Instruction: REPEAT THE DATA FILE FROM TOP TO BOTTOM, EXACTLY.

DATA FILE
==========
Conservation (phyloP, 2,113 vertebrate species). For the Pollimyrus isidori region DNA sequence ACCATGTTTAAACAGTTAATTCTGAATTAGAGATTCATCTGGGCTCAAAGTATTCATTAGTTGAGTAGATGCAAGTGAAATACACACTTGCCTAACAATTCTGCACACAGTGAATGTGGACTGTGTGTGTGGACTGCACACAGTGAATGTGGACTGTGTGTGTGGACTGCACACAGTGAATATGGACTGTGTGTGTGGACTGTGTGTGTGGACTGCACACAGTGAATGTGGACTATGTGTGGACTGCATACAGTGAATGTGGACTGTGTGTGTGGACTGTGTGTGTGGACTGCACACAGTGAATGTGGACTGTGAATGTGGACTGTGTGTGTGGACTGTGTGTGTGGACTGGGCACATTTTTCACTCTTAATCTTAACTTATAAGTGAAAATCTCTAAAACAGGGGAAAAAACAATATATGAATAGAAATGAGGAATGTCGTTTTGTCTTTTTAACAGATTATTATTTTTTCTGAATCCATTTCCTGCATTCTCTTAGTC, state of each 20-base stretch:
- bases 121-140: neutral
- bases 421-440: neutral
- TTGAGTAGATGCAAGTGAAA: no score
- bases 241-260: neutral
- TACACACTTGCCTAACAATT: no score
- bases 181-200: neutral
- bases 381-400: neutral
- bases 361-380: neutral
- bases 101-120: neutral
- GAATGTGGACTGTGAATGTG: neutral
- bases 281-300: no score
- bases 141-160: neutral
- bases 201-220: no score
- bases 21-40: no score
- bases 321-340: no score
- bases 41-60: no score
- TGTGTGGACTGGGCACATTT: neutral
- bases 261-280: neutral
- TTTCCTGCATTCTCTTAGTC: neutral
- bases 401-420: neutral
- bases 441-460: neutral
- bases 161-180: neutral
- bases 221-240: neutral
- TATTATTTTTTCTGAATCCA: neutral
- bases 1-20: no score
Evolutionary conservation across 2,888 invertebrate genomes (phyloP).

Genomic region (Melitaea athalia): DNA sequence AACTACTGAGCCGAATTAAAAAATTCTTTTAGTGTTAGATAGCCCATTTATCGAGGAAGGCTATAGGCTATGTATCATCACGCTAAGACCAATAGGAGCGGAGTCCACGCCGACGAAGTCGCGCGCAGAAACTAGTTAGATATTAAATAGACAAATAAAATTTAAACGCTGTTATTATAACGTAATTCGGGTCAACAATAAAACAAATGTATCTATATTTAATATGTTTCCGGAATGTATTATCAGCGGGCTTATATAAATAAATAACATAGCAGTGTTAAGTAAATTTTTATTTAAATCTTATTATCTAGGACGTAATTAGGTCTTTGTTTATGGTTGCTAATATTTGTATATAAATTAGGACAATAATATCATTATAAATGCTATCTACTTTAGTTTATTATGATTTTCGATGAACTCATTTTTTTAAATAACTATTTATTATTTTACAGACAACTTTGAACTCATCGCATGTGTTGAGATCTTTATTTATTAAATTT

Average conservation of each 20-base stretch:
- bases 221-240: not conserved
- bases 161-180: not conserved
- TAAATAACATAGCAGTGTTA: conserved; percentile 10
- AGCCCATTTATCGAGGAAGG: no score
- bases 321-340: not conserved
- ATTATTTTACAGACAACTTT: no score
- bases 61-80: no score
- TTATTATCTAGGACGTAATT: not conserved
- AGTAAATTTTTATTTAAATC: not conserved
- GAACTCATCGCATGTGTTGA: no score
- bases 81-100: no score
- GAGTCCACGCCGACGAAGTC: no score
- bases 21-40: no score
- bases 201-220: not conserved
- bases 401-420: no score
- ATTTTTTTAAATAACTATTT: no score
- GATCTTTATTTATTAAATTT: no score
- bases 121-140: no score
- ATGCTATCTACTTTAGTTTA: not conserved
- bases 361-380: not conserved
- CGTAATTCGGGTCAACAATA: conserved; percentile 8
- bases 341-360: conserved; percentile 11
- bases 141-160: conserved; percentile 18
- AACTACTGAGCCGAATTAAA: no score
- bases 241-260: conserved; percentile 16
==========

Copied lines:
Conservation (phyloP, 2,113 vertebrate species). For the Pollimyrus isidori region DNA sequence ACCATGTTTAAACAGTTAATTCTGAATTAGAGATTCATCTGGGCTCAAAGTATTCATTAGTTGAGTAGATGCAAGTGAAATACACACTTGCCTAACAATTCTGCACACAGTGAATGTGGACTGTGTGTGTGGACTGCACACAGTGAATGTGGACTGTGTGTGTGGACTGCACACAGTGAATATGGACTGTGTGTGTGGACTGTGTGTGTGGACTGCACACAGTGAATGTGGACTATGTGTGGACTGCATACAGTGAATGTGGACTGTGTGTGTGGACTGTGTGTGTGGACTGCACACAGTGAATGTGGACTGTGAATGTGGACTGTGTGTGTGGACTGTGTGTGTGGACTGGGCACATTTTTCACTCTTAATCTTAACTTATAAGTGAAAATCTCTAAAACAGGGGAAAAAACAATATATGAATAGAAATGAGGAATGTCGTTTTGTCTTTTTAACAGATTATTATTTTTTCTGAATCCATTTCCTGCATTCTCTTAGTC, state of each 20-base stretch:
- bases 121-140: neutral
- bases 421-440: neutral
- TTGAGTAGATGCAAGTGAAA: no score
- bases 241-260: neutral
- TACACACTTGCCTAACAATT: no score
- bases 181-200: neutral
- bases 381-400: neutral
- bases 361-380: neutral
- bases 101-120: neutral
- GAATGTGGACTGTGAATGTG: neutral
- bases 281-300: no score
- bases 141-160: neutral
- bases 201-220: no score
- bases 21-40: no score
- bases 321-340: no score
- bases 41-60: no score
- TGTGTGGACTGGGCACATTT: neutral
- bases 261-280: neutral
- TTTCCTGCATTCTCTTAGTC: neutral
- bases 401-420: neutral
- bases 441-460: neutral
- bases 161-180: neutral
- bases 221-240: neutral
- TATTATTTTTTCTGAATCCA: neutral
- bases 1-20: no score
Evolutionary conservation across 2,888 invertebrate genomes (phyloP).

Genomic region (Melitaea athalia): DNA sequence AACTACTGAGCCGAATTAAAAAATTCTTTTAGTGTTAGATAGCCCATTTATCGAGGAAGGCTATAGGCTATGTATCATCACGCTAAGACCAATAGGAGCGGAGTCCACGCCGACGAAGTCGCGCGCAGAAACTAGTTAGATATTAAATAGACAAATAAAATTTAAACGCTGTTATTATAACGTAATTCGGGTCAACAATAAAACAAATGTATCTATATTTAATATGTTTCCGGAATGTATTATCAGCGGGCTTATATAAATAAATAACATAGCAGTGTTAAGTAAATTTTTATTTAAATCTTATTATCTAGGACGTAATTAGGTCTTTGTTTATGGTTGCTAATATTTGTATATAAATTAGGACAATAATATCATTATAAATGCTATCTACTTTAGTTTATTATGATTTTCGATGAACTCATTTTTTTAAATAACTATTTATTATTTTACAGACAACTTTGAACTCATCGCATGTGTTGAGATCTTTATTTATTAAATTT

Average conservation of each 20-base stretch:
- bases 221-240: not conserved
- bases 161-180: not conserved
- TAAATAACATAGCAGTGTTA: conserved; percentile 10
- AGCCCATTTATCGAGGAAGG: no score
- bases 321-340: not conserved
- ATTATTTTACAGACAACTTT: no score
- bases 61-80: no score
- TTATTATCTAGGACGTAATT: not conserved
- AGTAAATTTTTATTTAAATC: not conserved
- GAACTCATCGCATGTGTTGA: no score
- bases 81-100: no score
- GAGTCCACGCCGACGAAGTC: no score
- bases 21-40: no score
- bases 201-220: not conserved
- bases 401-420: no score
- ATTTTTTTAAATAACTATTT: no score
- GATCTTTATTTATTAAATTT: no score
- bases 121-140: no score
- ATGCTATCTACTTTAGTTTA: not conserved
- bases 361-380: not conserved
- CGTAATTCGGGTCAACAATA: conserved; percentile 8
- bases 341-360: conserved; percentile 11
- bases 141-160: conserved; percentile 18
- AACTACTGAGCCGAATTAAA: no score
- bases 241-260: conserved; percentile 16